The world-famous tefillin booth operated by Chabad-Lubavitch at the Western Wall in Jerusalem has a new face on it, this thanks to the unveiling of a brand new stand.

Visited by thousands daily, from more than a dozen countries, the old booth was erected the first day the Western Wall was reopened to tourists and Israeli citizens following the 1967 Six Day War. The new structure, reports Rabbi Shmuli Weiss, boasts an expanded shade to shield those putting on tefillin from the heat and more space to lay out pairs of tefillin for ease of use.

"We speak a little Russian, French, Spanish and Dutch," says Weiss, who is joined daily by Rabbi Yossi Halperin, of the effort to get as many Jewish men as possible to don tefillin. And for those that speak some other tongue, "somehow we manage to communicate. There is something that is higher than language that connects us."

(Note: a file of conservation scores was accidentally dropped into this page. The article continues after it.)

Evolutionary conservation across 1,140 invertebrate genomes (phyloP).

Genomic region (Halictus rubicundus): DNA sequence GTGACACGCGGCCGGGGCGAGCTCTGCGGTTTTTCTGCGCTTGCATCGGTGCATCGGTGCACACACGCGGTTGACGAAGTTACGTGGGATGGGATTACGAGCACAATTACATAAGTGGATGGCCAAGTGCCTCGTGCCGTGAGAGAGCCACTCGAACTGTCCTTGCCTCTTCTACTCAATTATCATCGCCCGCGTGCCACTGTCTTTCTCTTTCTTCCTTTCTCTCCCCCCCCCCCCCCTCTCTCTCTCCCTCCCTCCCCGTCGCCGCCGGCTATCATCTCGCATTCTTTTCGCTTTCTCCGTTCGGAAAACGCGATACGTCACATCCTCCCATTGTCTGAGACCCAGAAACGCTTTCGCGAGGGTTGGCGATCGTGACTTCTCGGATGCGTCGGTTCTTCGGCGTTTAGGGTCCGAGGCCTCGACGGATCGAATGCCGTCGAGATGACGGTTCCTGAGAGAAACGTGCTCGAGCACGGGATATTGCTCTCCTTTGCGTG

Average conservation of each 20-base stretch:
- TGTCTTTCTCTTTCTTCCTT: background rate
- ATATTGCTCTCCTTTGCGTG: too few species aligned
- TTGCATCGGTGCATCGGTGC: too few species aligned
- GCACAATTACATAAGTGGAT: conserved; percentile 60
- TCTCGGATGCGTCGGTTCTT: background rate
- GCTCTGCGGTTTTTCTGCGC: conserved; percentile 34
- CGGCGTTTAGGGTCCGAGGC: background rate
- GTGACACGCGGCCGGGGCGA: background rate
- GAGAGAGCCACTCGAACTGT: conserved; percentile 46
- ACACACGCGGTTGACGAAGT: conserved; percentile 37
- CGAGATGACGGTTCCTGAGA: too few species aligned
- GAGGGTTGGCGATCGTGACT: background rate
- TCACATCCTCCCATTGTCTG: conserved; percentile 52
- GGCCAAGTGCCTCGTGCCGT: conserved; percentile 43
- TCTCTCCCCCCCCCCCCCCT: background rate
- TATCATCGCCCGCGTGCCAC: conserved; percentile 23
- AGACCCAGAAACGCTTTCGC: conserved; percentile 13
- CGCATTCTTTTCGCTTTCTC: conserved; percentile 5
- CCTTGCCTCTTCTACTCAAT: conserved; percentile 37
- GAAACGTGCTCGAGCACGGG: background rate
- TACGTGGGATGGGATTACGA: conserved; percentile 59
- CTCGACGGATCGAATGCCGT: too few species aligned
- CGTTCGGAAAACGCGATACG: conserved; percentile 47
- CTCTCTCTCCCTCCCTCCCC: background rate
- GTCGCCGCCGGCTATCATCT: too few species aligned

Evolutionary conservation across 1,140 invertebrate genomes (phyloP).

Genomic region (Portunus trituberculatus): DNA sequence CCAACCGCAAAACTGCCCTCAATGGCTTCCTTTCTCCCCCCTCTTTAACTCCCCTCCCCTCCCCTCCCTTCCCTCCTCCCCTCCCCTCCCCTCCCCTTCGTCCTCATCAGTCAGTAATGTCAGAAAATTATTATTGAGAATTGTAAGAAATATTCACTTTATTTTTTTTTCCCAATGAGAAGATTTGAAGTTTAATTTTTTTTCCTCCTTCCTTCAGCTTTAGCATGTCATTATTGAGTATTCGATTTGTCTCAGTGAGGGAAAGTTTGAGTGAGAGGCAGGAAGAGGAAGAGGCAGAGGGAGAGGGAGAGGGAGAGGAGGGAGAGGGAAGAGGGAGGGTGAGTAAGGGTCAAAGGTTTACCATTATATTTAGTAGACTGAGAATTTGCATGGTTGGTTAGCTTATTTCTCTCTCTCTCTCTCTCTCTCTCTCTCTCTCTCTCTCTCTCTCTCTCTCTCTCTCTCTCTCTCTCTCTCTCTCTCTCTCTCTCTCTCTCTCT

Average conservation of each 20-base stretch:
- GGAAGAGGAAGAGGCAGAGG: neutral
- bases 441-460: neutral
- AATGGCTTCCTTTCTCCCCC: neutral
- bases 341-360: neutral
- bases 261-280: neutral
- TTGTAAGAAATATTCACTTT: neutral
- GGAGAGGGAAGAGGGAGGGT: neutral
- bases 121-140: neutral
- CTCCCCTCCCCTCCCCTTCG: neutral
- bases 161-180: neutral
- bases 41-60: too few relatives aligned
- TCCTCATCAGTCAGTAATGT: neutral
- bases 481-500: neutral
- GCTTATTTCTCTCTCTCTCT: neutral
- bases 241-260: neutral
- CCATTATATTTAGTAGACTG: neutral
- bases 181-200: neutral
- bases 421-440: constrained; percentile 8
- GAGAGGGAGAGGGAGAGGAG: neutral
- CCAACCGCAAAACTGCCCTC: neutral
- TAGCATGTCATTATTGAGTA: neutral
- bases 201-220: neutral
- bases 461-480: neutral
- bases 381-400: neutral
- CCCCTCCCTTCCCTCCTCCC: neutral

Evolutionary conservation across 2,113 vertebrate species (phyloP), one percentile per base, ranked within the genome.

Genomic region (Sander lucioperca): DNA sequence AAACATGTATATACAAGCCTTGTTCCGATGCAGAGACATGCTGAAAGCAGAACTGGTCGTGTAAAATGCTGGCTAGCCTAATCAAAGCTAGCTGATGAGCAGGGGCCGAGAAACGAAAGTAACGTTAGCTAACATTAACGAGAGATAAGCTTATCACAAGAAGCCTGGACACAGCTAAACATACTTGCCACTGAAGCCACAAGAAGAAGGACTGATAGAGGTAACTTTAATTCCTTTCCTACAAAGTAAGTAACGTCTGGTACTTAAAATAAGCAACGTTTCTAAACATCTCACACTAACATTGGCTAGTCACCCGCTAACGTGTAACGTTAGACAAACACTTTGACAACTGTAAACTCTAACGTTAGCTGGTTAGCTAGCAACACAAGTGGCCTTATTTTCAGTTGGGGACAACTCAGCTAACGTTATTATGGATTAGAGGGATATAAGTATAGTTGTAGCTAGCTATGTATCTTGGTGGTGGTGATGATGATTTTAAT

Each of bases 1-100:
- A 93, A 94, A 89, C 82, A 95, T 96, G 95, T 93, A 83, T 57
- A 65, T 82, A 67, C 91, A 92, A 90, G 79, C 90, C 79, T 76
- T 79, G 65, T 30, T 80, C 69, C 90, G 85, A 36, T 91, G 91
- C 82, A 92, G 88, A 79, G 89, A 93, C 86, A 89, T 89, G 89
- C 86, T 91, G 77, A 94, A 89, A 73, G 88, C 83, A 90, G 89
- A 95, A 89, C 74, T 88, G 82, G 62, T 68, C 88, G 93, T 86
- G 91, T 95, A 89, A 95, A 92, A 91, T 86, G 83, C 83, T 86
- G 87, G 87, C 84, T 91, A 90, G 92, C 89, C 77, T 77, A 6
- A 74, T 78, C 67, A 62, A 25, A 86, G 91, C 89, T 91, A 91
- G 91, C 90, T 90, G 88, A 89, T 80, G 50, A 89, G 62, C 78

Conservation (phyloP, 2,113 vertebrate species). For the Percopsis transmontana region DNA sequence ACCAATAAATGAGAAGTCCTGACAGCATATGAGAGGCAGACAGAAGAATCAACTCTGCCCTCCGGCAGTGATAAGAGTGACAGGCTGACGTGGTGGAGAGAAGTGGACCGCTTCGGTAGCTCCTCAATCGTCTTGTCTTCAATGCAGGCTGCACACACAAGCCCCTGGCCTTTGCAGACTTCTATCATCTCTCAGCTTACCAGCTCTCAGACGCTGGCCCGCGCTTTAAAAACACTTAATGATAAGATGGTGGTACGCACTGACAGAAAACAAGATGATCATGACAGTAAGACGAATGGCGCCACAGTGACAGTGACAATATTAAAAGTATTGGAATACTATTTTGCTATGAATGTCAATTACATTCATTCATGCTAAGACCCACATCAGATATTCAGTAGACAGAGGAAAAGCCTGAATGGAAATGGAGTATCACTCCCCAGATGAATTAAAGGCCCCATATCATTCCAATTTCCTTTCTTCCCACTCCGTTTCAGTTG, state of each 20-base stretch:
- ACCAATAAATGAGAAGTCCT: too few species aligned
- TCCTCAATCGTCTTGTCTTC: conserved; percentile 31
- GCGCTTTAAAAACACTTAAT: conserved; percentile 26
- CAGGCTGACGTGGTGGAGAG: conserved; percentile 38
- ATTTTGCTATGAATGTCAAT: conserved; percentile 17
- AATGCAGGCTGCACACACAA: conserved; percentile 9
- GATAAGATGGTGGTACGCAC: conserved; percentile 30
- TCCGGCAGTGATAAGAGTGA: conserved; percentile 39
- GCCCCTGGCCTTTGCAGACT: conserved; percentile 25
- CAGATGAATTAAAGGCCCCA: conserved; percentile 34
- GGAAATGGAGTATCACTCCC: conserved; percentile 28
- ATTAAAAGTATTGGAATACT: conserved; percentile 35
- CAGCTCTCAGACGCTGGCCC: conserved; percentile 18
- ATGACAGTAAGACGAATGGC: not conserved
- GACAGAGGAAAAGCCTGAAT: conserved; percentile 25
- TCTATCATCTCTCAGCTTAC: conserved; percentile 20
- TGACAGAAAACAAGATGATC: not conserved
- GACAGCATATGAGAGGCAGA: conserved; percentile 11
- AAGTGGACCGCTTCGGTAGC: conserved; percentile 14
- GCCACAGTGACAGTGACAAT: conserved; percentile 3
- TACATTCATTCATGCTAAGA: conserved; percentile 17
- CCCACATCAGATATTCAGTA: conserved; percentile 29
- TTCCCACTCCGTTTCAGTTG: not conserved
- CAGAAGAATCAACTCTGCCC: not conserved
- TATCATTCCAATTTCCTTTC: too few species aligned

Now that the booth's expansion is complete, Weiss says there's one thing left to do: Add to the booth's cache of tefillin. Even though it sports 20 pairs, many times each day, that's still not enough to satisfy the lines of people waiting to perform the mitzvah.

"Standing out there it's hot, very hot; but it is worth every minute," adds the rabbi. "For every additional soul that we touch, it is worth it."